Why Does My Hand Hurt?

Hand pain can happen for many reasons, from accidents to conditions that are ongoing. It can often be treated so that your symptoms ease up.

This article looks at some of the most common causes of hand pain.

 

De Quervain's Tendinitis

This is also called de Quervain's tendinosis. It causes pain on the thumb side of the wrist.

The pain may develop gradually or start suddenly. It can travel the length of the thumb and up the forearm.

If you have de Quervain's tendinitis, it can be painful to:

  • Make a fist
  • Grasp or hold objects
  • Turn your wrist

The pain results from irritation or inflammation of the wrist tendons at the base of the thumb. Repetitive activities and overuse are often responsible for de Quervain's.

New mothers can get it from holding their baby in an awkward position. Wrist fractures can also make you more likely to get de Quervain's.

Pain relief treatments include:

Surgery may be an option if symptoms remain severe after you have tried other treatments.

Carpal Tunnel Syndrome

This is one of the most common nerve disorders of the hand. It causes pain in the:

  • Palm and some fingers of the hand
  • Wrist
  • Forearm

Often the pain is worse at night than during the day. Carpal tunnel syndrome can also cause:

You may especially feel it in your thumb, index finger, and middle finger. This can make it hard to grip objects.

The discomfort happens when swelling constricts the median nerve. The median nerve controls sensation and muscle impulses in the thumb and most of the fingers (except for the pinkie finger and the half of the ring finger that’s closest to the pinkie finger).

The median nerve passes through the carpal tunnel. The carpal tunnel is a structure made up of bones and connective tissues that is located at the base of the hand. It is in this narrow space that the median nerve is pinched by inflamed or irritated tendons or other swelling.

Common treatments include:

Your doctor may suggest surgery if your symptoms last for 6 months or more.

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Fractures

A fracture, or a break in a bone, can cause a great deal of hand pain. Besides pain, after a fracture you may have:

  • Stiffness
  • Swelling
  • Loss of movement

If you have fractured a finger, for example, you may not be able to move it fully. Your injured finger could be swollen and in some cases slightly shorter than usual.

There are several types of fractures:

  • Simple (broken bone is aligned and stable)
  • Complex (break may cause bone to shift or become displaced, making treatment more difficult)
  • Comminuted (bones broken in more than one place)
  • Compound (broken bone breaks through skin)

Fracture treatment depends on the type of the break. Casts or splints are often used for simple breaks. You may need pins, wires, or plates to treat more complicated fractures. Surgery might also be needed to set the broken bone completely.

Arthritis

This is a leading source of hand pain. It causes joints to lose the cartilage that allows them to move smoothly against each other. As the cartilage deteriorates, painful, sometimes debilitating, swelling begins to occur.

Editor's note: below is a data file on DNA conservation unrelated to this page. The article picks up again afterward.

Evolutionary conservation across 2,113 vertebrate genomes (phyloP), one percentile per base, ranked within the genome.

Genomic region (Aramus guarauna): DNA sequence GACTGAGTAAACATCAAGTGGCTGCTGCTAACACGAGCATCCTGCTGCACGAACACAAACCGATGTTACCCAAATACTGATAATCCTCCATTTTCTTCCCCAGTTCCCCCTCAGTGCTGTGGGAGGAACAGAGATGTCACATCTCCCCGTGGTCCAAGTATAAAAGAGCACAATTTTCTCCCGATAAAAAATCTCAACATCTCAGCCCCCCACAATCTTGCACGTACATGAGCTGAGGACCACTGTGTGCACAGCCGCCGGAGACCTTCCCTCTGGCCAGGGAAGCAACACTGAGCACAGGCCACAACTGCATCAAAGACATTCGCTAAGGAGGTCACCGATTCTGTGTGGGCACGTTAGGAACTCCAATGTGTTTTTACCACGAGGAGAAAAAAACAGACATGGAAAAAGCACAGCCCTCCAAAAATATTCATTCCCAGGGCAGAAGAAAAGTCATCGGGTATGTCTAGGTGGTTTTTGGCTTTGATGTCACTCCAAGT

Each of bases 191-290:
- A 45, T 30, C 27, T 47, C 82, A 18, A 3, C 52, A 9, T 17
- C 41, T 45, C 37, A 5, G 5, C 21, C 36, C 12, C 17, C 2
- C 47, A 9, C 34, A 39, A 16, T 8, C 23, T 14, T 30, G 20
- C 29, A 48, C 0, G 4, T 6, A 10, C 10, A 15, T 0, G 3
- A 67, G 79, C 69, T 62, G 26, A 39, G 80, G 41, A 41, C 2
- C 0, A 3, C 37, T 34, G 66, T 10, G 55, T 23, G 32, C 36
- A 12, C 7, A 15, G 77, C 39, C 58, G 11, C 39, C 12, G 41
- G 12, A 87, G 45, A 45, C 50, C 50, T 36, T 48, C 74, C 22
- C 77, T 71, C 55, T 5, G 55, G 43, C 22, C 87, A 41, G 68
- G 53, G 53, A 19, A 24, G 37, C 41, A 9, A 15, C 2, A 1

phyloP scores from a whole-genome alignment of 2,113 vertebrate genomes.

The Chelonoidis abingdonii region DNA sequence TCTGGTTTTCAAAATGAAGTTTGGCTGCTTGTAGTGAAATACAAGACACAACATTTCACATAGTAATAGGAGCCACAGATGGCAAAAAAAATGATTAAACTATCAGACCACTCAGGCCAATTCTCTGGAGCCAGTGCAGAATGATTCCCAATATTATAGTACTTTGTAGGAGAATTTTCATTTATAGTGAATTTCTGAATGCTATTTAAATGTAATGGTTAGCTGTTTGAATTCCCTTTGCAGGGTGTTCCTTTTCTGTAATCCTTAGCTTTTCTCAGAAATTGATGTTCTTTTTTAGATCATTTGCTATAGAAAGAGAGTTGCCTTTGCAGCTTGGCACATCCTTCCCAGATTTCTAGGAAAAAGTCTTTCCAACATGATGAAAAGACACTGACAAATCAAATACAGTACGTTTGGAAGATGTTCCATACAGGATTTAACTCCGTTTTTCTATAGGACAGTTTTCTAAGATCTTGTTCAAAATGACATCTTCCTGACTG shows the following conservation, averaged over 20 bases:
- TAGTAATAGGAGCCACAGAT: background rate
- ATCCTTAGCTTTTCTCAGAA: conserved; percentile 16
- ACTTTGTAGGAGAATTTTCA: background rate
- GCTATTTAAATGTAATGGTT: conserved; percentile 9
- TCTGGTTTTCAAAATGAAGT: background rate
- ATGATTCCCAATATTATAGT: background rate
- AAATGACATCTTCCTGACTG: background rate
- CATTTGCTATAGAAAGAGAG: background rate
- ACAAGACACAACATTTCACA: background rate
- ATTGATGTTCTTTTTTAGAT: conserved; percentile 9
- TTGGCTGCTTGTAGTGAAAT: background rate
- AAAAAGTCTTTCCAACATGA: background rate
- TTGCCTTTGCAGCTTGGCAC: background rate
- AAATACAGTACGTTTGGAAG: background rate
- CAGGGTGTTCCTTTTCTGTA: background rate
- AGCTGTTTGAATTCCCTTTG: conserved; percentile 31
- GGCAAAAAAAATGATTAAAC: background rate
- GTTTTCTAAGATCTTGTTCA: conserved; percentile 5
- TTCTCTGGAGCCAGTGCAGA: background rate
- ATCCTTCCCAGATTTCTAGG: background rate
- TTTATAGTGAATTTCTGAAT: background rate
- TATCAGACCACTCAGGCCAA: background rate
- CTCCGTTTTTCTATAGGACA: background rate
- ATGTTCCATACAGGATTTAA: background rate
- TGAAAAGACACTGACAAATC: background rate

In the hand, the areas where this most often occurs are the:

  • Base of the thumb
  • Middle joint of one or more fingers
  • End joint, which is closest to the finger tip

Osteoarthritis is the most common form of arthritis. It causes progressive degeneration of cartilage. It can happen with aging or following an injury, such as a fracture or dislocation. When it affects the hand, it causes:

  • Pain
  • Swelling
  • Stiffness

Bony nodules may also form at the middle or end joints of the fingers. Osteoarthritis can also cause deep, aching pain at the base of the thumb. The hand may also become weaker, making everyday activities difficult.

Treatment depends on the severity of the pain and disability. Treatment includes:

If these treatments do not provide relief, surgery may be recommended.

Trigger Finger

Doctors call this stenosing tenosynovitis. It causes fingers or the thumb to lock in a bent position. It can be painful, especially when you bend or straighten the affected finger or thumb.

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The condition develops when the flexor tendons, which control the movements of the fingers and thumb, become irritated. This can make them thicken within the tendon sheath that surrounds the flexor tendons.

Nodules may also form on the affected tendons. The sheath itself may thicken, too.

All of this prevents the smooth movement of the tendons. Eventually, the tendon may become stuck when you try to straighten a bent finger or thumb. You may also feel a catching sensation when the finger or thumb locks in place, and then a pop as the tendon is released.

Doctors don’t know what causes trigger finger. You’re more likely to get it if you have:

Women get the condition more often than men do. And trigger finger is more common in adults between ages 40 and 60.

Rest, sometimes while wearing a splint, may fix the problem. Over-the-counter pain medications can ease the pain. Corticosteroid injections (steroid shots) often can help relieve symptoms. Your doctor may recommend surgery if other treatments fail.

WebMD Medical Reference Reviewed by William Blahd, MD on January 04, 2017

Sources

SOURCES:

American Society for Surgery of the Hand: "De Quervain's Tendinitis," "Hand Fractures," "Arthritis: Osteoarthritis," "Trigger Finger."

American Academy of Orthopaedic Surgeons: "De Quervain's Tendinitis (De Quervain's Tendinosis)," "Arthritis of the Hand," "Trigger Finger."

American College of Rheumatology: "Carpal Tunnel Syndrome."

National Institute of Neurological Disorders and Stroke: "Carpal Tunnel Syndrome Fact Sheet."

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